Scotland’s high streets suffer second worst year in a decade for failures

Scotland’s high streets suffered the second worst year in a decade for insolvencies in 2019 with further pain likely this year as the Covid pandemic accelerates change.

A virtually empty Buchanan Street in Glasgow as people observe the spring lockdown. Experts are forecasting another gloomy year for the Scottish high street. Picture : John Devlin
A virtually empty Buchanan Street in Glasgow as people observe the spring lockdown. Experts are forecasting another gloomy year for the Scottish high street. Picture : John Devlin

Bankruptcies averaged five a week in 2019, according to property management platform Apropos by DJ Alexander.

The firm has analysed data from the Insolvency Service and found that businesses falling into insolvency in Scotland reached 274 last year.

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This is the second highest figure following 2012’s peak, when 315 businesses went bust, with last year’s total up 9.1 per cent on 2018.

The figures cover business failures in retail, restaurants, pubs and bars, and those involved in real estate activities indicating that the high street was in trouble before the pandemic broke out.

The latest total is 55 per cent higher than the 177 insolvencies recorded in 2010 and tracks a “prolonged and progressive decline in fortunes over the last decade”, the firm added.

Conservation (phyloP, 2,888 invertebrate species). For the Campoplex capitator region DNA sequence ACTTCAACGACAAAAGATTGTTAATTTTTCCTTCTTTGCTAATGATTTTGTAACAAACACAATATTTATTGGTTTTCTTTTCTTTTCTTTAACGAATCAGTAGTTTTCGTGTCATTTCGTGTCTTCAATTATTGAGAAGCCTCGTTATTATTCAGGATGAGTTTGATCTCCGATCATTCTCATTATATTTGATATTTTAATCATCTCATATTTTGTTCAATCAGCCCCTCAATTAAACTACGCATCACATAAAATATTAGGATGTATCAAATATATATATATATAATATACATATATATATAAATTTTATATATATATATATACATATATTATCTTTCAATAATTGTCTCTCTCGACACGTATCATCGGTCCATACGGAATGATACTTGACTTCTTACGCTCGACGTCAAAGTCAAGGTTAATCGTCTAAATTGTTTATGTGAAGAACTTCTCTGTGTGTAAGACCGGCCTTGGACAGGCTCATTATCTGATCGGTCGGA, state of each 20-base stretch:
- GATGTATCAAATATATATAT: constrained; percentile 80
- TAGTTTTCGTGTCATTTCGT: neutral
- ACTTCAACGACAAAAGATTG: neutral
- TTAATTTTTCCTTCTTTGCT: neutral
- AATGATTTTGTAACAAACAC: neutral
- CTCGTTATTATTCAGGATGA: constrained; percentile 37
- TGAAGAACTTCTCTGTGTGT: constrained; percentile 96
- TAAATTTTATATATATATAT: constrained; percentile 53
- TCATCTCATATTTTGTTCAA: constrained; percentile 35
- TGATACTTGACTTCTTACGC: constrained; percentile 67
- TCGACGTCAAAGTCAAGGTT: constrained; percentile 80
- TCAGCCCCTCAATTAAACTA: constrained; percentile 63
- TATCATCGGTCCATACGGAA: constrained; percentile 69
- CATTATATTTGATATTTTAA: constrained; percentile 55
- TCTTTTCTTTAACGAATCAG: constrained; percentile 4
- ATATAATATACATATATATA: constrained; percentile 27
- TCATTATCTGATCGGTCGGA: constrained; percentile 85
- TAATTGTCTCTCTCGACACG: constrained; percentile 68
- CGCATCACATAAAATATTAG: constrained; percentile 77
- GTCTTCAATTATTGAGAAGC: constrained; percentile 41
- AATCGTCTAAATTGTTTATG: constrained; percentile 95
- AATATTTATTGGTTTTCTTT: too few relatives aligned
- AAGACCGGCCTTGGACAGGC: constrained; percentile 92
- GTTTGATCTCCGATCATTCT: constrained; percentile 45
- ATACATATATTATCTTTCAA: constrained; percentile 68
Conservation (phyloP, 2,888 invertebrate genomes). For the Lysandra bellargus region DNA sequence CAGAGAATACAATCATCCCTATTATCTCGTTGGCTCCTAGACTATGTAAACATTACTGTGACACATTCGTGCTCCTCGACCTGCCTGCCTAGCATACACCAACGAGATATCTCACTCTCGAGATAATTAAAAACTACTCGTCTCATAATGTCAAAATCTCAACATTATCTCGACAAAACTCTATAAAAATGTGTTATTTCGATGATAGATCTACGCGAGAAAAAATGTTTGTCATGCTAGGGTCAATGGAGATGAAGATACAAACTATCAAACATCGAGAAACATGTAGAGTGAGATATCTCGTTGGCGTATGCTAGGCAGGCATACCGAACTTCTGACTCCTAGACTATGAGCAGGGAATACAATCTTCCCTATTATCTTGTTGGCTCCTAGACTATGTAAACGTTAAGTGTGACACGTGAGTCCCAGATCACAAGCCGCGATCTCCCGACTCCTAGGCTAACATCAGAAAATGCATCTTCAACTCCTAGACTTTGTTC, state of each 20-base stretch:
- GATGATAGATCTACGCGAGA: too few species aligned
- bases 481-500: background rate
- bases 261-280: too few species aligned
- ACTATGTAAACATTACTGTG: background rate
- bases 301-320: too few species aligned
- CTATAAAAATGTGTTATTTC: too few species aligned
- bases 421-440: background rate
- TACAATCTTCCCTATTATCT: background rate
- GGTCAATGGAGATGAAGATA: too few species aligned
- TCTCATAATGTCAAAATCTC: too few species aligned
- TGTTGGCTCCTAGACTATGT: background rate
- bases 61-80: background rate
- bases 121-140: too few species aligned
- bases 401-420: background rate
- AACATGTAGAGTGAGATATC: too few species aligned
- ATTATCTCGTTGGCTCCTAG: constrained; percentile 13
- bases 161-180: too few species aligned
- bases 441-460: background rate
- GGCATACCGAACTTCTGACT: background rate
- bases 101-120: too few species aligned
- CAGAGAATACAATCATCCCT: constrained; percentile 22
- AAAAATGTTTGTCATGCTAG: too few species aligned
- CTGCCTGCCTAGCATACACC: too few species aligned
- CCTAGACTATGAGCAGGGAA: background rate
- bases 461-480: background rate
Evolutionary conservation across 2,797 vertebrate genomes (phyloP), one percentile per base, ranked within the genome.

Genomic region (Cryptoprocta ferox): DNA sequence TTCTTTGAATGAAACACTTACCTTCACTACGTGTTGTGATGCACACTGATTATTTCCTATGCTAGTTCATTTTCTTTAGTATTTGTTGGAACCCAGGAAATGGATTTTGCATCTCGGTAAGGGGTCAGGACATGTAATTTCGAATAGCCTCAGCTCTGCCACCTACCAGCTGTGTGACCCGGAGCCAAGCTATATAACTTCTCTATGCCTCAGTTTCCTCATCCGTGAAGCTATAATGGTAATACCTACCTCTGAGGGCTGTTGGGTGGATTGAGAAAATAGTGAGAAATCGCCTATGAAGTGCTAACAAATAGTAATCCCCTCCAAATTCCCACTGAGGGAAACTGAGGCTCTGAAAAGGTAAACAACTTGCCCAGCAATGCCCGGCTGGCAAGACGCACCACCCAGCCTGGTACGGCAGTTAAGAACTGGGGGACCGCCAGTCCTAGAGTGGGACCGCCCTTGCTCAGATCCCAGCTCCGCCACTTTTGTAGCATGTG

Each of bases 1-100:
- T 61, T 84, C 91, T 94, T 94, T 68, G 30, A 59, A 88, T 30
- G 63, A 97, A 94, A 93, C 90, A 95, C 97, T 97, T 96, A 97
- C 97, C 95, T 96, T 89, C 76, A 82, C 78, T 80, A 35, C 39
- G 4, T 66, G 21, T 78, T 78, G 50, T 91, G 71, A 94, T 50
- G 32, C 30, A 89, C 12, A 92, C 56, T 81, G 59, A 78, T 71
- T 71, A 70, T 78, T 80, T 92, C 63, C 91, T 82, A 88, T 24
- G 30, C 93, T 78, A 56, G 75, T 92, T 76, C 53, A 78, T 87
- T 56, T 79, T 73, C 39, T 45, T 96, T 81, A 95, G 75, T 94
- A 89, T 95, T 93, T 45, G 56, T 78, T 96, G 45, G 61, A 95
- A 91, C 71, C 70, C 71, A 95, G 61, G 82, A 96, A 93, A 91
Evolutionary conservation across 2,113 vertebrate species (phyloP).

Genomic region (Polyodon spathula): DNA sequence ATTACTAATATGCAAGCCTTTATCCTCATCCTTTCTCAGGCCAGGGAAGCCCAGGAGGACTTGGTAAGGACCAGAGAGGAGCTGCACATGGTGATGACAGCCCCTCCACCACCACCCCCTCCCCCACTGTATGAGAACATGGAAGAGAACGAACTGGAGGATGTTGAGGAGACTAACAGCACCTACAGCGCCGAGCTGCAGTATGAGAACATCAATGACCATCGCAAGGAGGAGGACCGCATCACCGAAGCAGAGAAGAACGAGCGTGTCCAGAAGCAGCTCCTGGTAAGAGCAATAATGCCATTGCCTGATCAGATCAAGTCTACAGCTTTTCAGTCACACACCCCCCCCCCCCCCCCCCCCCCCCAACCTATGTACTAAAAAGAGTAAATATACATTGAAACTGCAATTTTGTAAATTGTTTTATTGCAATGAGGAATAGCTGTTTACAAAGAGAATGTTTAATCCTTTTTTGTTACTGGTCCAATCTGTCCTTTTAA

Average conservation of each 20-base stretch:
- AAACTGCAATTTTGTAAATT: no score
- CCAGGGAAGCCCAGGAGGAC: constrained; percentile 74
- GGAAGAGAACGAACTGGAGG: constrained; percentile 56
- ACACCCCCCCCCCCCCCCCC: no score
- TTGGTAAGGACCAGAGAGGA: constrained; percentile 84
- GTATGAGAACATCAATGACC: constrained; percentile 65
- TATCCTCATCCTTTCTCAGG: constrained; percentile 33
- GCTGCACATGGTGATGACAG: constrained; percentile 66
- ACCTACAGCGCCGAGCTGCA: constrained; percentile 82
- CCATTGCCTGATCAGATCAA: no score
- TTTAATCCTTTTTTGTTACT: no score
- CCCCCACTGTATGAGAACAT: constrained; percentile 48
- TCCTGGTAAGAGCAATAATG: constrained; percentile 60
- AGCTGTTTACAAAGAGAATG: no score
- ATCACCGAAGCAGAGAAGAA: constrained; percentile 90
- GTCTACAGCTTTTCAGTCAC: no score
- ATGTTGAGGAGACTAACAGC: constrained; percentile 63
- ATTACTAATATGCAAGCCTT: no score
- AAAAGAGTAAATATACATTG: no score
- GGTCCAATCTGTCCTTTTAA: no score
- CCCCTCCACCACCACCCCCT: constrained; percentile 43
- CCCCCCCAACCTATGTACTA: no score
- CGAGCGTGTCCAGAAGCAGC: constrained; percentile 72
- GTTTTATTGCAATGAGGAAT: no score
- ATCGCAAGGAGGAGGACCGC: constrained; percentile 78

David Alexander, joint chief executive of Apropos by DJ Alexander, said: “It is clear that the Scottish high street has been in trouble for some time, but these figures indicate just how much trouble it was in before this year.

“The aftermath from the pandemic will undoubtedly bring more sorrow to the centres of our towns and cities as the initial lockdown and subsequent measures will have had a disastrous effect on the viability of many businesses.

“But the woes of the high street in Scotland have been happening for many years. High rents imposed by intransigent commercial landlords, the over-supply and rapid expansion of restaurants in the casual dining sector, and the shift to online buying have all contributed to the decline and this situation has simply been exacerbated and accelerated by the pandemic.”

He added: “It is clear that many of the public have lost the taste for crowds and traditional ways of doing things.

“Whilst this may be temporary there are indications that working from home may become a more permanent way of operating for many businesses.

“This will require a rethinking of the way in which Scottish high streets operate. This means not trying to replicate what is disappearing but thinking of new ways to deliver services and new methods of operating.”

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